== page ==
Workflow Automation: The Bridge That Connects Digital Forms and Signatures
Recently, we expanded on why it’s so important to keep digital forms and electronic signatures together in an integrated solution, something no one has to think about with paper forms. But where physical forms inherently come with signature fields at the end, it’s a bit more of a technical challenge to unite eSignatures with online applications and memos. In the digital world, signing forms isn’t necessarily as simple as drawing your signature into the correct field with your mouse or clicking a button as it should be. As we mentioned before, oftentimes the signature tool and digital form come from different software vendors. Thus, users might have to open up two programs, cue up a document in the signature application, and remember to gather, distribute, and store finalized files.
The Long and Winding Road: Government Forms’ Convoluted Journey to Signature
Nevertheless, completed forms have to get to signers somehow. With legacy manual, paper-based processes, this entails walking forms over the appropriate person’s desk and eventually hunting that person down for a signed copy. Digital processes can potentially come with similar headaches. Forms get emailed back and forth among employees, who again are forced to put on their detective hats to unearth bottlenecks and confront delinquent signers. And things get more complicated when you have multiple signers, which is often the case in government.
As anyone who has worked in the public sector for any length of time can attest, a lot happens between the creation and signing of forms. They usually have to be examined by several stakeholders in a particular order, usually mirroring an internal chain of command. This review chain is rarely a straight line, too. Executives routinely send documents to new parties, previous reviewers, and document originators with questions, comments, and requests for clarifications and more information. Complex issues require even closer collaboration, with correspondence debating specific sentences, clauses, or even single words. Some internal processes and external services can require the input of a dozen or more stakeholders, which makes a form’s journey to final signatures particularly convoluted.
The filing and adjudication of a child support case, for example, can involve several agency employees from multiple departments as an initial filing moves through legal proceedings and post-hearing payment processing and agreement enforcement. FOIA requests require staffers to gather a variety of documents from all corners of the agency. When cities and counties implement federally funded grant programs, they often require thorough review and signoff from many committees, including the highest levels of state and local government; in Guilford County, for example, applications for ARPA funds wend their way through an eight-step review process. The internal assessment of an agency’s most critical executive documents (a.k.a., “Red Folders”) is another sensitive process that calls for many eyes and ears; California’s Department of Child Support Services (DCSS) sometimes has to collect the signatures of 17 different people on a single form.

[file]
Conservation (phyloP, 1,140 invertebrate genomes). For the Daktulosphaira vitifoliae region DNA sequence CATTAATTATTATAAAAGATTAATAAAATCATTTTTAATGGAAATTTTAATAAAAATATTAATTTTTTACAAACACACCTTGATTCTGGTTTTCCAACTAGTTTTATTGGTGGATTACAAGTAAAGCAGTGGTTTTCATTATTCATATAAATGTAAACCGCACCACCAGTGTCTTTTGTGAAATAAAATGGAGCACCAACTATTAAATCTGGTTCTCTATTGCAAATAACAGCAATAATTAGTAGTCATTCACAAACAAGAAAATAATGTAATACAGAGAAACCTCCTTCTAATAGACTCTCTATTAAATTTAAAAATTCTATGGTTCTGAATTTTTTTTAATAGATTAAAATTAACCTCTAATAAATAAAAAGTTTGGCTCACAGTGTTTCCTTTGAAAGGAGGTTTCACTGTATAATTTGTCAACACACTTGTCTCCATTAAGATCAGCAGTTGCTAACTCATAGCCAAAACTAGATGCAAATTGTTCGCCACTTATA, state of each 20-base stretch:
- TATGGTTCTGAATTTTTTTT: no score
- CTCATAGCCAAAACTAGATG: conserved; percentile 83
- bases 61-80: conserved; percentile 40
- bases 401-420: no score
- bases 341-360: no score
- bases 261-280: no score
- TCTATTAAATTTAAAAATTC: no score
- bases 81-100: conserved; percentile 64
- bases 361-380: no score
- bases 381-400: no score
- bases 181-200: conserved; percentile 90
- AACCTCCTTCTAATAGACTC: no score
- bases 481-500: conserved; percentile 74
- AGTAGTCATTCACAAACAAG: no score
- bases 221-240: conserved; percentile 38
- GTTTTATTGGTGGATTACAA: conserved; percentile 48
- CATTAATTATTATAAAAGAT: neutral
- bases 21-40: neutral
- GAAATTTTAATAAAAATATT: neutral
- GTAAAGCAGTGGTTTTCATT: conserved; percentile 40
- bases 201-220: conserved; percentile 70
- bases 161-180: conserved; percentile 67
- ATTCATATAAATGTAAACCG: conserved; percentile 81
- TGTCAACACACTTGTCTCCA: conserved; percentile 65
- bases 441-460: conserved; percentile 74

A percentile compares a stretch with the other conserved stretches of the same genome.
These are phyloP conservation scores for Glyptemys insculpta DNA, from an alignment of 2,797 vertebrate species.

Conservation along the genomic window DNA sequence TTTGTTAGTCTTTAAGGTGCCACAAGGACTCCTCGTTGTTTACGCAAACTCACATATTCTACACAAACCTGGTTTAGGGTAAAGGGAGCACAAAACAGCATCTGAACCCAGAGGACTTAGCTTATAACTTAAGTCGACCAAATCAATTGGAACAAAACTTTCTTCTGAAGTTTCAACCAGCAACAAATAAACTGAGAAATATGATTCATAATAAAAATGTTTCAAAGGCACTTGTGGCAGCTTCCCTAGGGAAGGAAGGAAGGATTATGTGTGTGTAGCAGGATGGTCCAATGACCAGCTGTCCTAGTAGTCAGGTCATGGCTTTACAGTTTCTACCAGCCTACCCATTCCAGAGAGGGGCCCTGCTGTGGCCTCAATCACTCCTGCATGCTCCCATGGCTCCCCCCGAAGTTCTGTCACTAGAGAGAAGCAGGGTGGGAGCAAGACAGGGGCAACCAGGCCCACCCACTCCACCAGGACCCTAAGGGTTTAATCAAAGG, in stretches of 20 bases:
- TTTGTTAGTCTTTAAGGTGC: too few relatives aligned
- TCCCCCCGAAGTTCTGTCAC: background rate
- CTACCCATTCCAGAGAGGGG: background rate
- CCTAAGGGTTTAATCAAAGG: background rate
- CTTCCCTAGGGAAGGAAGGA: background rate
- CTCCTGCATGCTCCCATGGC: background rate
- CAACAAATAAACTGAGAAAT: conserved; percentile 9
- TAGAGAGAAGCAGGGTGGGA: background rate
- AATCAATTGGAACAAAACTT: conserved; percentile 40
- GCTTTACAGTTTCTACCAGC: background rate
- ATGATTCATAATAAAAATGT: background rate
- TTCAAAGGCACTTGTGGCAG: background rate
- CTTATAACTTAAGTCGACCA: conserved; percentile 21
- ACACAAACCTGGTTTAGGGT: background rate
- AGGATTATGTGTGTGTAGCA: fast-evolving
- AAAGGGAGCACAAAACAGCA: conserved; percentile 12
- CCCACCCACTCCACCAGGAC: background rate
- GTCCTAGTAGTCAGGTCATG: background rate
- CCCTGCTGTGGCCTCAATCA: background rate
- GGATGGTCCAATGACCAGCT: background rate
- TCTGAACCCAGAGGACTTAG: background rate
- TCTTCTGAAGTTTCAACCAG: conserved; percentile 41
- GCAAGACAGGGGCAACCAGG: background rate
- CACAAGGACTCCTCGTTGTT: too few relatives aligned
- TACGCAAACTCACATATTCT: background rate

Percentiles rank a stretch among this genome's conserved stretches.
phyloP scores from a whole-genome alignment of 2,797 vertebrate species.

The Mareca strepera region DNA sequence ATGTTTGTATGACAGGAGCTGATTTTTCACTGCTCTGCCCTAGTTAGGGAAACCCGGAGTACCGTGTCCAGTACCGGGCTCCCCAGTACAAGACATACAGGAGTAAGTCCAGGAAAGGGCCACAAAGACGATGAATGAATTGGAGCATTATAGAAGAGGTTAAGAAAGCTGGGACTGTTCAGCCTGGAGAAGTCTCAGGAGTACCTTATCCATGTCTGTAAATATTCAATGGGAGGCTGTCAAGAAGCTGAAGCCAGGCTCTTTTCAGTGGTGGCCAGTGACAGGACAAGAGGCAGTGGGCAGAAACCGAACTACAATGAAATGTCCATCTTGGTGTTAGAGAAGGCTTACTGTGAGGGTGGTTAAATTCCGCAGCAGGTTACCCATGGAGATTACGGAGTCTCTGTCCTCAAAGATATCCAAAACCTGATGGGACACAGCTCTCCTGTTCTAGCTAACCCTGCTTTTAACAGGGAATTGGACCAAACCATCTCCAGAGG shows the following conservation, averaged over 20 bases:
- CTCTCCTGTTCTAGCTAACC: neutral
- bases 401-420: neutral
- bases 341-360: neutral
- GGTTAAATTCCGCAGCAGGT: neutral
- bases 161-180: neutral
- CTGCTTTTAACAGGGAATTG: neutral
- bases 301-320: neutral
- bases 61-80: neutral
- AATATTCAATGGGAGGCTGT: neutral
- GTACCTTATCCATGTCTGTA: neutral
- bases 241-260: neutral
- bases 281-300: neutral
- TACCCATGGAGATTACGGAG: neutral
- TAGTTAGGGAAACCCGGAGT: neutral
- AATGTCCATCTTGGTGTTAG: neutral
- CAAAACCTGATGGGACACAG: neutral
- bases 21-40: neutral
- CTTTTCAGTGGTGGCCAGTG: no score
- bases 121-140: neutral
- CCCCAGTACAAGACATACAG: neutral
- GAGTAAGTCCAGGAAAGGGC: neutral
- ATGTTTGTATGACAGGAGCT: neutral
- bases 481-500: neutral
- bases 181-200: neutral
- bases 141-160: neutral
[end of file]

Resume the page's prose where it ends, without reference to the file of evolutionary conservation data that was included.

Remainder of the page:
Integrated Workflow Automation Fast Tracks Forms to Final Signatures
As agencies move to digitize processes and services of this kind, it’s imperative that they integrate workflow automation with digital forms and signatures. Without it, documents languish in people’s inboxes, nobody can be sure who has and hasn’t signed a form, and any concept of “version control” is a misnomer—it’s almost impossible to be sure one is signing a completely up-to-date draft with each previous stakeholder’s input incorporated.
Conversely, when applications and important memos are automatically routed to their respective gatekeeper’s inbox with an alert instantaneously upon completion, the review process starts right away. When each successive reviewer is likewise notified that it’s their turn immediately upon completion of the predecessor’s examination, things move quickly. When each person can tag others in and outside of the original review chain through the system to obtain additional information and signatures, the document stays on track, even if it takes a few unexpected turns. And when all of this activity is tracked in the same system, agencies reap the benefits of full transparency and accountability—anyone can see who is holding up a document and rectify the situation.
Simply put, forms, workflows, and signatures are all part of the same broader process, which is why it’s critical to integrate these components. This is especially true when agencies move to modernize and digitize their operation. Unfortunately, tools that are purchased separately aren’t always technically compatible, which forces agencies to integrate them themselves, a costly and laborious endeavor. When workflow automation is integrated with and bookended by digital forms and electronic signatures, operations run as smoothly as possible at a much lower total cost of ownership.
The end result: faster processing with fewer errors and significantly less administrative work at a lower price. Signatures get applied to the correct versions, files are sequenced and routed in proper order, and final documents truly are “final.” The DCSS shortened its aforementioned Red Folder process from two to three months to a week and a half, while dramatically reducing the number of misfiled and incomplete forms. Guilford County systematically evaluated hundreds of ARPA applications in one month without a hitch.
So much can go wrong between the completion and signing of a form. With workflow automation providing a sturdy bridge, there’s little room to veer off course.